Many years ago, I didn’t have the best culture in the first small business I started. When I arrived at the office, the only thing on my mind was what hadn’t been done yet and what needed to get done. Myself and my small team valued our clients at the highest level, and we provided our clients with the most outstanding service experience ever and outshined our competition by a mile.
When I first started the company, my team and I worked unbelievable hours, from early in the morning until late at night, and we had a strong community. But as the business grew, I brought on partners and we began hiring more people. We grew very fast, and in the midst of that growth, I started my training company, which meant I was traveling constantly doing seminars and coaching clients. I left a leadership vacuum behind. We didn’t have the support, encouragement, and accountability in place. We no longer had community. We had a collection of people.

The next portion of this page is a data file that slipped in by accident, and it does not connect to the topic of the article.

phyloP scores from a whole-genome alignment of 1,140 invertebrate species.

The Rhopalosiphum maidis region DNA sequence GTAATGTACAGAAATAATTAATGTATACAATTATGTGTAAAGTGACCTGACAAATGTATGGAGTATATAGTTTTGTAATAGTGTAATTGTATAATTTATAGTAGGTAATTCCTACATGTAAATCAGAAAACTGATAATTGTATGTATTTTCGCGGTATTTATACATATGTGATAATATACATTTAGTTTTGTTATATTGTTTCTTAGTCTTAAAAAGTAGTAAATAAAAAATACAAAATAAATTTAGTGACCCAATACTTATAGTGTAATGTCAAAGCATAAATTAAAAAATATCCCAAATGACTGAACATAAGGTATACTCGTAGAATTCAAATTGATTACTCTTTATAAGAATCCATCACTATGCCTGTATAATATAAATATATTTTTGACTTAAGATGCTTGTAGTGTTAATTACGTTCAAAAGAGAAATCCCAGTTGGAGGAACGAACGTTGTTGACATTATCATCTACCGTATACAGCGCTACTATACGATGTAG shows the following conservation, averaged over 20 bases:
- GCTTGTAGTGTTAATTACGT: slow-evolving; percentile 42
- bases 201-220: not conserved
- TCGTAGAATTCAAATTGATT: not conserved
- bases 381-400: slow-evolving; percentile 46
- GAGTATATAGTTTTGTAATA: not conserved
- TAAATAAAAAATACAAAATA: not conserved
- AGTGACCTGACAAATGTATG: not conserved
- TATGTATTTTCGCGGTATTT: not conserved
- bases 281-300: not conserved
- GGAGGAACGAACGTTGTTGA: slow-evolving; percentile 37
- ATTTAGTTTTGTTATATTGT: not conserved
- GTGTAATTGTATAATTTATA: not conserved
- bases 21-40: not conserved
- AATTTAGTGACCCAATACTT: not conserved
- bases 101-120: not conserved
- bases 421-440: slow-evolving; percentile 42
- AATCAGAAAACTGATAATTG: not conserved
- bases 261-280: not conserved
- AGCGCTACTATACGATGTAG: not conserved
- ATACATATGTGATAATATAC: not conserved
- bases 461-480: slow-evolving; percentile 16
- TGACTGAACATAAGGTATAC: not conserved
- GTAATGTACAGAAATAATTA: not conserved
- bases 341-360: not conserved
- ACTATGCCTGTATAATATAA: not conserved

We began working on systems, and we had a strong mission, but our team was engaged only to the point necessary to get the job done, and some of our team members were disengaged. A review of my journal during that time read:
My absence over the past two years has created a great division in the ranks. It seems everyone complains about everyone else . . . I must schedule a staff meeting to begin mentoring community.
Over time, we became a community again. What changed? For starters, leadership changed. I built the leadership team by supporting them, encouraging them, and helping them to be accountable to the vision they had of themselves. They did the same for me. We established a vision for who we wanted to become and our core values. Over time, as I learned more about community, our whole culture changed to one that could be described as supportive, encouraging, and accountable. Today it is a loving atmosphere, and highly effective and profitable as well. Without overworking the staff, I might add.